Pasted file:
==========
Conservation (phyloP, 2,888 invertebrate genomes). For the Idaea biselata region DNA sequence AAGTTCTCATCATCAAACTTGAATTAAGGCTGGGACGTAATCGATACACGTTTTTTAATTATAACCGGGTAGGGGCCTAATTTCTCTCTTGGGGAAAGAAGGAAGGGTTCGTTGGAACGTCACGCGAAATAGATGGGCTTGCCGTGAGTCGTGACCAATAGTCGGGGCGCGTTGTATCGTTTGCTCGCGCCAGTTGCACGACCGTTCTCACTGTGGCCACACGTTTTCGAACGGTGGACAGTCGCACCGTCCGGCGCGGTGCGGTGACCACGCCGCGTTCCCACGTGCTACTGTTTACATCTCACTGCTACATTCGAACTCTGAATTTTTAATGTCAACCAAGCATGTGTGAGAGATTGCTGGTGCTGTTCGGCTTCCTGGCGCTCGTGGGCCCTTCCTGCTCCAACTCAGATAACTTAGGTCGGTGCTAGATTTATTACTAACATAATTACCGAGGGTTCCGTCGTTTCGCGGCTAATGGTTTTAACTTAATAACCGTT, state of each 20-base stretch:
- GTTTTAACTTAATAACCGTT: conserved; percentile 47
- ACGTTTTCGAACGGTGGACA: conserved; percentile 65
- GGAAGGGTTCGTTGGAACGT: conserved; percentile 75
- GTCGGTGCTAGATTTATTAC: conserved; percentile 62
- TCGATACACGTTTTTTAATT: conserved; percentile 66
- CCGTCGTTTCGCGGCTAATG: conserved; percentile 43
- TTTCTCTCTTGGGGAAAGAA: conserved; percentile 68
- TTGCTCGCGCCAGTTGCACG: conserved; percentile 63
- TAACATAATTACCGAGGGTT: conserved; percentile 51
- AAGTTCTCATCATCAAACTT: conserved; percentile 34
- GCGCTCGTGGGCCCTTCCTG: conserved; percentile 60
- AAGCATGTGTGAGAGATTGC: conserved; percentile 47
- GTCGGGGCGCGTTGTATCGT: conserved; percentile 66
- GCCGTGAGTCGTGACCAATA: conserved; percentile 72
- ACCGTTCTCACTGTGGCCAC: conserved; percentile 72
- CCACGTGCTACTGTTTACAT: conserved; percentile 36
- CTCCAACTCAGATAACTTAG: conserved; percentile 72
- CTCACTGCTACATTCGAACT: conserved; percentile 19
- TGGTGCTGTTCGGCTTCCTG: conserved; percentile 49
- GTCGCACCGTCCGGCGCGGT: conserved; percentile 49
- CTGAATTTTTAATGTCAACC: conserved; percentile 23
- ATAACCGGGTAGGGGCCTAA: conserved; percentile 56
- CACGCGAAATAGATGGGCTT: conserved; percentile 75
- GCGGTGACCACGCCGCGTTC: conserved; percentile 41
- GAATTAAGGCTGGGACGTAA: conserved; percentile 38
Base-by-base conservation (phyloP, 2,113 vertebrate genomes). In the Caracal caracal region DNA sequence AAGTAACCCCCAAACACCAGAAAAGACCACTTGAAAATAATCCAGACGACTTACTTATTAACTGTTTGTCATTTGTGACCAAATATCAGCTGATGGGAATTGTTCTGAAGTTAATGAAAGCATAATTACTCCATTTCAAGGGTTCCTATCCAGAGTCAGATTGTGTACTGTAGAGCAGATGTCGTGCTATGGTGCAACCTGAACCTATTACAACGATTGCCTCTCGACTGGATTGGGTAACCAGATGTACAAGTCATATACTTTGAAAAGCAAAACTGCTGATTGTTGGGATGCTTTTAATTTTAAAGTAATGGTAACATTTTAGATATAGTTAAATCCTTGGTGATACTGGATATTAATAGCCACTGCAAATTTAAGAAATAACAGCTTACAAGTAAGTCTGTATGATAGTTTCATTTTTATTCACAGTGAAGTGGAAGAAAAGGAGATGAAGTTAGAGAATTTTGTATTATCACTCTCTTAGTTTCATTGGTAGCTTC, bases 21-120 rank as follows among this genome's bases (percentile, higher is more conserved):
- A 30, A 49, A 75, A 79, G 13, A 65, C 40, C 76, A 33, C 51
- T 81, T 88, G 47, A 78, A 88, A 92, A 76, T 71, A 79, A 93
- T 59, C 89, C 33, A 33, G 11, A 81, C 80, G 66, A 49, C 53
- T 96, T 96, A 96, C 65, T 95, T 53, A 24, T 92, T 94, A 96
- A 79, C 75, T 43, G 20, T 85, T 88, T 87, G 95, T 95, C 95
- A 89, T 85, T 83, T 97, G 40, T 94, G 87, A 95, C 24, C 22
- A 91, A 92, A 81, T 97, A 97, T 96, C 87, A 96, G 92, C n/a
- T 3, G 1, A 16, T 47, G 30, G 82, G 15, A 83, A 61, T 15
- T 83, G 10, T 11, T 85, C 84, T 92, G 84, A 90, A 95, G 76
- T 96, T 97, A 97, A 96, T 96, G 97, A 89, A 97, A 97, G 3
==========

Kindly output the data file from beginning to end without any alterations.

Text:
Conservation (phyloP, 2,888 invertebrate genomes). For the Idaea biselata region DNA sequence AAGTTCTCATCATCAAACTTGAATTAAGGCTGGGACGTAATCGATACACGTTTTTTAATTATAACCGGGTAGGGGCCTAATTTCTCTCTTGGGGAAAGAAGGAAGGGTTCGTTGGAACGTCACGCGAAATAGATGGGCTTGCCGTGAGTCGTGACCAATAGTCGGGGCGCGTTGTATCGTTTGCTCGCGCCAGTTGCACGACCGTTCTCACTGTGGCCACACGTTTTCGAACGGTGGACAGTCGCACCGTCCGGCGCGGTGCGGTGACCACGCCGCGTTCCCACGTGCTACTGTTTACATCTCACTGCTACATTCGAACTCTGAATTTTTAATGTCAACCAAGCATGTGTGAGAGATTGCTGGTGCTGTTCGGCTTCCTGGCGCTCGTGGGCCCTTCCTGCTCCAACTCAGATAACTTAGGTCGGTGCTAGATTTATTACTAACATAATTACCGAGGGTTCCGTCGTTTCGCGGCTAATGGTTTTAACTTAATAACCGTT, state of each 20-base stretch:
- GTTTTAACTTAATAACCGTT: conserved; percentile 47
- ACGTTTTCGAACGGTGGACA: conserved; percentile 65
- GGAAGGGTTCGTTGGAACGT: conserved; percentile 75
- GTCGGTGCTAGATTTATTAC: conserved; percentile 62
- TCGATACACGTTTTTTAATT: conserved; percentile 66
- CCGTCGTTTCGCGGCTAATG: conserved; percentile 43
- TTTCTCTCTTGGGGAAAGAA: conserved; percentile 68
- TTGCTCGCGCCAGTTGCACG: conserved; percentile 63
- TAACATAATTACCGAGGGTT: conserved; percentile 51
- AAGTTCTCATCATCAAACTT: conserved; percentile 34
- GCGCTCGTGGGCCCTTCCTG: conserved; percentile 60
- AAGCATGTGTGAGAGATTGC: conserved; percentile 47
- GTCGGGGCGCGTTGTATCGT: conserved; percentile 66
- GCCGTGAGTCGTGACCAATA: conserved; percentile 72
- ACCGTTCTCACTGTGGCCAC: conserved; percentile 72
- CCACGTGCTACTGTTTACAT: conserved; percentile 36
- CTCCAACTCAGATAACTTAG: conserved; percentile 72
- CTCACTGCTACATTCGAACT: conserved; percentile 19
- TGGTGCTGTTCGGCTTCCTG: conserved; percentile 49
- GTCGCACCGTCCGGCGCGGT: conserved; percentile 49
- CTGAATTTTTAATGTCAACC: conserved; percentile 23
- ATAACCGGGTAGGGGCCTAA: conserved; percentile 56
- CACGCGAAATAGATGGGCTT: conserved; percentile 75
- GCGGTGACCACGCCGCGTTC: conserved; percentile 41
- GAATTAAGGCTGGGACGTAA: conserved; percentile 38
Base-by-base conservation (phyloP, 2,113 vertebrate genomes). In the Caracal caracal region DNA sequence AAGTAACCCCCAAACACCAGAAAAGACCACTTGAAAATAATCCAGACGACTTACTTATTAACTGTTTGTCATTTGTGACCAAATATCAGCTGATGGGAATTGTTCTGAAGTTAATGAAAGCATAATTACTCCATTTCAAGGGTTCCTATCCAGAGTCAGATTGTGTACTGTAGAGCAGATGTCGTGCTATGGTGCAACCTGAACCTATTACAACGATTGCCTCTCGACTGGATTGGGTAACCAGATGTACAAGTCATATACTTTGAAAAGCAAAACTGCTGATTGTTGGGATGCTTTTAATTTTAAAGTAATGGTAACATTTTAGATATAGTTAAATCCTTGGTGATACTGGATATTAATAGCCACTGCAAATTTAAGAAATAACAGCTTACAAGTAAGTCTGTATGATAGTTTCATTTTTATTCACAGTGAAGTGGAAGAAAAGGAGATGAAGTTAGAGAATTTTGTATTATCACTCTCTTAGTTTCATTGGTAGCTTC, bases 21-120 rank as follows among this genome's bases (percentile, higher is more conserved):
- A 30, A 49, A 75, A 79, G 13, A 65, C 40, C 76, A 33, C 51
- T 81, T 88, G 47, A 78, A 88, A 92, A 76, T 71, A 79, A 93
- T 59, C 89, C 33, A 33, G 11, A 81, C 80, G 66, A 49, C 53
- T 96, T 96, A 96, C 65, T 95, T 53, A 24, T 92, T 94, A 96
- A 79, C 75, T 43, G 20, T 85, T 88, T 87, G 95, T 95, C 95
- A 89, T 85, T 83, T 97, G 40, T 94, G 87, A 95, C 24, C 22
- A 91, A 92, A 81, T 97, A 97, T 96, C 87, A 96, G 92, C n/a
- T 3, G 1, A 16, T 47, G 30, G 82, G 15, A 83, A 61, T 15
- T 83, G 10, T 11, T 85, C 84, T 92, G 84, A 90, A 95, G 76
- T 96, T 97, A 97, A 96, T 96, G 97, A 89, A 97, A 97, G 3